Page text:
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Yes, I could do this - but I'd much rather not re-invent the wheel. Surely many (much more tallented developers than I) have already created perfectly good feed-parsers. If I were developing for the desktop I'd never hand code a feed parser from SAX, it would probably be rubbish given my time constraints. Can I do something similar for Android? –  Salim Fadhley Jan 5 '10 at 17:36
Either use a third party library or re-invent the wheel. Since you said you didn't want to bundle third party jars with your app, using SAX would be the best route. If you want to use other RSS libraries then I would go with Bozho's suggestion of using Rome. –  James Goodwin Jan 5 '10 at 21:54
Clarification, I want to minimize additional dependancies, as they cause bloat, however it's probably better to add a little fat and make it better than spend most of my time implementing basic/boring stuff like feed parsers. See my comment below re Rome –  Salim Fadhley Jan 5 '10 at 23:46

It's fairly easy to setup an implementation of a SAX parser but the hard part is to be able to parse any and every feed under the sun.

You need to cater to all formats RSS 1, RSS 2, Atom etc. Even then you will have to contend with poorly formatted feeds.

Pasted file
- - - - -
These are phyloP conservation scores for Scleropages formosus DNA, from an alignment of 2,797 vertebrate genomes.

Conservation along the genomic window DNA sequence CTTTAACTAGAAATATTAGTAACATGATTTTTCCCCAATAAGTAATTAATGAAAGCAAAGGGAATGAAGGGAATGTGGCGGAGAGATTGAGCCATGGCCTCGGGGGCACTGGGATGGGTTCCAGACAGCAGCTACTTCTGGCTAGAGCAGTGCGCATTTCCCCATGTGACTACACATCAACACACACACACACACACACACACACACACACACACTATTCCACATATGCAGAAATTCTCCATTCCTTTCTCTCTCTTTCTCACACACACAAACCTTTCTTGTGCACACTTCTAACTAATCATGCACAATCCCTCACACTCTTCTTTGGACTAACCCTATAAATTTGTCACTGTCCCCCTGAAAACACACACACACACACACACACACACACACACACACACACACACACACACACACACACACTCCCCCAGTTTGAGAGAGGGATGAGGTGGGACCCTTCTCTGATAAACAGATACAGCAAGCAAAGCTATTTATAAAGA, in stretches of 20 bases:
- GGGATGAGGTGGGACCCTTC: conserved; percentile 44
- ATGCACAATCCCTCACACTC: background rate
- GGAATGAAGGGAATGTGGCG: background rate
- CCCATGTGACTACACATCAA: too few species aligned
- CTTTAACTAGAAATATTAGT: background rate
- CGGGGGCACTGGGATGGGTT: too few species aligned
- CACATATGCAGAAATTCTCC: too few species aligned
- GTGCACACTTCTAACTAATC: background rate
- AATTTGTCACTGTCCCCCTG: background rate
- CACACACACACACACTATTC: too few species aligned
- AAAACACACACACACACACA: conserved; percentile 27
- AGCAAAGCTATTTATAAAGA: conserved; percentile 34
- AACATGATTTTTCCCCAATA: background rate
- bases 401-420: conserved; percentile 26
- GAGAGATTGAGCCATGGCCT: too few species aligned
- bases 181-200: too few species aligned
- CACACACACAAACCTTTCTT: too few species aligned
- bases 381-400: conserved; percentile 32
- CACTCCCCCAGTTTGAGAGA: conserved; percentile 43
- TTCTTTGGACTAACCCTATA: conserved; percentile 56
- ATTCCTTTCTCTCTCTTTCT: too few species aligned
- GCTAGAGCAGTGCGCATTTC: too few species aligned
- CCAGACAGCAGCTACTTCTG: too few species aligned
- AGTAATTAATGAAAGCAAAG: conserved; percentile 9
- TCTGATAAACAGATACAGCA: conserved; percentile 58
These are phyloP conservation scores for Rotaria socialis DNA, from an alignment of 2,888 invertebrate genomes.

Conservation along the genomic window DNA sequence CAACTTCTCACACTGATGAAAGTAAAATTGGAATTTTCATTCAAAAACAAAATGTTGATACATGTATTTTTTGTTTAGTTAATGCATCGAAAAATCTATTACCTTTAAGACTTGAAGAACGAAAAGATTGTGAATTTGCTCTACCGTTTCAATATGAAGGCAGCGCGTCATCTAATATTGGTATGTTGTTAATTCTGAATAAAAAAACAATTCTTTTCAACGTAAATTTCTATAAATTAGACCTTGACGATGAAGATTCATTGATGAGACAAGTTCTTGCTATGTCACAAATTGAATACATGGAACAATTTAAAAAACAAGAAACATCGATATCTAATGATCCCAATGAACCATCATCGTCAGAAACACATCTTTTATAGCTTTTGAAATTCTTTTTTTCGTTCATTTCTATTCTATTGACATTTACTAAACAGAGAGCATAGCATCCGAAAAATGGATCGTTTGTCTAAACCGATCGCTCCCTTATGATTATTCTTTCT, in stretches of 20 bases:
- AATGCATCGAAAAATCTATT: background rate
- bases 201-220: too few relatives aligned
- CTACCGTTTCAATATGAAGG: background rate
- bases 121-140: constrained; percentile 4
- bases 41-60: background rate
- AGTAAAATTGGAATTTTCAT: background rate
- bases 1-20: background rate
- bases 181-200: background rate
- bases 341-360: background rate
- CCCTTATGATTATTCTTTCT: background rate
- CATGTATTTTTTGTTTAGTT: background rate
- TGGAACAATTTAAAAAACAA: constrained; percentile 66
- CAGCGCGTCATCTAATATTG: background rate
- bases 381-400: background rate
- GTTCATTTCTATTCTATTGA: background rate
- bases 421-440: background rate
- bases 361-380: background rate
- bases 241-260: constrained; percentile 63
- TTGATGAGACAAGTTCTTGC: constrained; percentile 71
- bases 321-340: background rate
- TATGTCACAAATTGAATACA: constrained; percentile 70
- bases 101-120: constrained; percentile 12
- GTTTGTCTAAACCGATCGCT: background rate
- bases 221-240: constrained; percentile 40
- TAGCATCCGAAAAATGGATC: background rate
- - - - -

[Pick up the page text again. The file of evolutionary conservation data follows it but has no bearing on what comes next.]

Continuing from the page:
I had faced similar problems in the past so decided to do my feed parsing on a server and just get the parsed contents. This allows me to run more complex libraries and parser which I can modify without pushing out updates for my app.

I have the following service running on AppEngine which allows for a much simpler XML / JSON parsing at your end. There is a fixed and simple structure to the response. You can use this for parsing


You can send both POST and GET requests with the following parameters.

feedLink : The URL of the RSS feed response : JSON or XML as the response format


For a POST request

curl --data-urlencode "feedLink=http://feeds.bbci.co.uk/news/world/rss.xml" --data-urlencode "response=json" http://evecal.appspot.com/feedParser

For GET request


My android app "NewsSpeak" uses this too.

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Check Lightweight Android library to read parts of RSS 2.0 feeds in https://github.com/ahorn/android-rss. I do not know whether is the most popular library for Android, but it looks fine to me. I have not tried it yet.

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Just a suggestion, but I suspect that a little narrative to place this link in context would undoubtedly be greatly appreciated. E.g., it it just something you use? Something that you know that the vast majority of people use and/or is the most prevalent solution? Whatever. –  Rob Aug 8 '12 at 2:33
Sorry I don't know if it is the most popular and I have yet to try it. Hence only the link. But so far it looks the best and I will definitely try. –  Chloe Aug 8 '12 at 2:37

There is also this new RSS library I wrote: https://github.com/Pkmmte/PkRSS

It's very lightweight, efficient, fast, customizable, and extremely easy to use. For example, the following code loads and parses your RSS feed in a background thread:


Easy, right? There are more details in the GitHub page for it.